Last Sunday, Cipriano did a post about the lady who cat sits for him when he's on vacation. It's an interesting little story about the life of the woman and it got me to thinking about life story's. We've all got them, some are interesting, as is the cat sitting lady's, and some aren't. Some are heroic and some are tragic. I wrote about my uncle Pete a few days ago and his was an interesting life story. He grew up in the Dakotas, ended up in the Midwest, went to war twice, married and had a family, and ended up owning his own welding shop. Maybe not the stuff of the great American novel but with Pete, the telling of the story was every bit as good as the story itself.
I had the great good fortune of spending quite a bit of time with my maternal grandmother. After my grandpa died, I used to take her to the grocery store and stay for dinner with her. I got to hear much of her life story. When she and Grandpa married they left the farm in Kentucky and headed north like so many others. Her mother died when Grandma was very young so she was raised by an older sister and a black woman whose parents were slaves. She might have been at one time as well, Grandma was born only about thirty-five years after the Civil War was over. When they went to church, they had to sit in the back because Grandma was with the black woman. Grandma's grandfather Henry was killed by Confederate soldiers even though the Henry's were slaveholders. The Confederates came to the Henry farm to get horses and shots were fired. The Confederates left only to return later and either shot or hung David Henry in his front yard. In retaliation for killing a prominent civilian, four Confederate prisoners were chosen at random from Louisville and taken to Meade County where they were executed.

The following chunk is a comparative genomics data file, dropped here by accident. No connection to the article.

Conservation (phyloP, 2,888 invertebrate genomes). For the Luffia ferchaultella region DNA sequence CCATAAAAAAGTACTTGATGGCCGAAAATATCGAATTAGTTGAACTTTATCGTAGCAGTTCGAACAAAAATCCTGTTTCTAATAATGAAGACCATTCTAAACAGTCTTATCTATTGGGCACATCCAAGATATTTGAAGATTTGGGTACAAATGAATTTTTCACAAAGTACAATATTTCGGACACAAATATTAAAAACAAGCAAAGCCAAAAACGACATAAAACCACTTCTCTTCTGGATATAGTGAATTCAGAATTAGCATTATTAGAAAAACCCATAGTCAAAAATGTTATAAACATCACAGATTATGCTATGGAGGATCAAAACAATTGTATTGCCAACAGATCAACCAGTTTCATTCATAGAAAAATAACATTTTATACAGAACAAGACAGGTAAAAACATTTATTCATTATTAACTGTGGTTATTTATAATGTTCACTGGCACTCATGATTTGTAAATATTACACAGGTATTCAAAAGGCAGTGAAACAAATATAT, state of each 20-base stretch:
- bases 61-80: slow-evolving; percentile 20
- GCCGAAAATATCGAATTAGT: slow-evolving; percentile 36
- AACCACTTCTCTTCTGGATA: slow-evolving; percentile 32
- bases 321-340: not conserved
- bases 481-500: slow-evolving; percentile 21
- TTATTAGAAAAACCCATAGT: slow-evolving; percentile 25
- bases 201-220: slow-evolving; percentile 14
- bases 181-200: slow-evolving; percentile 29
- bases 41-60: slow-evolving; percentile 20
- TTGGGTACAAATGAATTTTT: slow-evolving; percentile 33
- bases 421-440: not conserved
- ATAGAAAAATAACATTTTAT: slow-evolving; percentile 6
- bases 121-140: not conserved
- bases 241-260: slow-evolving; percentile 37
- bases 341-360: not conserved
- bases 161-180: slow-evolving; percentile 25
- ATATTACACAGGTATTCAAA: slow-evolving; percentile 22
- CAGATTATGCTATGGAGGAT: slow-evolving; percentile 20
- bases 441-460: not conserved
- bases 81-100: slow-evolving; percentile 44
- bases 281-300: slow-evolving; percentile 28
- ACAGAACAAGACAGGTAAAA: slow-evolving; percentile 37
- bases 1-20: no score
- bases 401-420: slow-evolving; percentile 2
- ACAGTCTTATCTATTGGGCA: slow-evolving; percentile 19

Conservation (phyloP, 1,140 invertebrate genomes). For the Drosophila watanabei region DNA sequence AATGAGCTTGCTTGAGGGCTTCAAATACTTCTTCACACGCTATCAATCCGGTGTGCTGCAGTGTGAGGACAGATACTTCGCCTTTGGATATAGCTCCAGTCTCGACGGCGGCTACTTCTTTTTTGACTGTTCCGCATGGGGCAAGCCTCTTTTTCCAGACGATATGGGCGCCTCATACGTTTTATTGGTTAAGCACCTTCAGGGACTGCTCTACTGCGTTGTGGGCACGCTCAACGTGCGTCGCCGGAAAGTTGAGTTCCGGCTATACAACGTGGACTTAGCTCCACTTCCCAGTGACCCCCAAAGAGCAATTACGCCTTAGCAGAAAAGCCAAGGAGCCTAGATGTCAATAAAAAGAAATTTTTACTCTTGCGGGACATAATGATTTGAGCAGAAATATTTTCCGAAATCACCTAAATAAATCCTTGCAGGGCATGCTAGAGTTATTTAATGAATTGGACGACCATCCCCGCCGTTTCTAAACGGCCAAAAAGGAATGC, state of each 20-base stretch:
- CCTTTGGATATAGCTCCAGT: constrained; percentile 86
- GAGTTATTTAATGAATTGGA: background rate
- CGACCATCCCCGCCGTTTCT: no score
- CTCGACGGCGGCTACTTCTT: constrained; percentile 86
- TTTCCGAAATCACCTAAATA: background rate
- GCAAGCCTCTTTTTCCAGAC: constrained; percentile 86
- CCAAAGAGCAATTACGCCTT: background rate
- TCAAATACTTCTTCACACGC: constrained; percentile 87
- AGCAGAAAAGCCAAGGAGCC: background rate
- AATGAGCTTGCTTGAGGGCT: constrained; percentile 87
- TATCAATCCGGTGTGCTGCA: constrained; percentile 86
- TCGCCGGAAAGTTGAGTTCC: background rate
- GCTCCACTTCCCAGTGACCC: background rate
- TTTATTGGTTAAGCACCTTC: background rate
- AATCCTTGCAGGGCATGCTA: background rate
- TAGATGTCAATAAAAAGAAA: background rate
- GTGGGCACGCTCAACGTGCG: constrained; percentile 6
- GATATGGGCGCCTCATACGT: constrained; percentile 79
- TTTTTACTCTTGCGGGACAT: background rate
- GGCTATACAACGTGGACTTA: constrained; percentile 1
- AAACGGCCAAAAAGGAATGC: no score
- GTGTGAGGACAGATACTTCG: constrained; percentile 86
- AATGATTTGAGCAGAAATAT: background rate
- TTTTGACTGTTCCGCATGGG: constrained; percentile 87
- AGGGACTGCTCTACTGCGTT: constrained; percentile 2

I used to razz Grandma about taking a ride on my motorcycle and she'd always say, "One of these days". One day I asked her and she took me up on the offer. She just hiked up the old house dress and jumped on. I spun her around the block and when she got off said, "I always wanted to try one of those".
There was a woman who had a life story. I'm glad I got to hear it.
Monday, June 8, 2009
The roof is getting replaced this summer and my service door will be unlocked all day so the roofers can get in and out. Because of this, anyone and everyone can walk right in and help themselves to any thing that's not nailed down. I'm not worried about the roofers, in fact one of them is a former student. But while the roofers are up topside, no one will be watching what's going on downstairs. Last year I went through the same thing with the pipefitters and the geothermal job. It forces me to clean up and secure things which I should do anyway.
I'm starting the list of jobs for the summer. I definitely need to get some things done around the shack. Depending on the weather, I'm planning on hitting a serious lick every day on the "honey do" list, put some miles in on the bike and start training for a couple of race walks. Evenings will be spent in the shop either here or at home. I would like to see that 900 move under it's own power. I want to get out with the big camera (4x5) this summer as well. Lots of ideas and lots of unfinished projects. Should make for an interesting and fun summer.
Saturday, June 6, 2009
Tuesday, June 2, 2009
We had another exhibition at the gym Saturday night, also. When we get the DVDs burned, I'll throw something up here. Lot's of fun.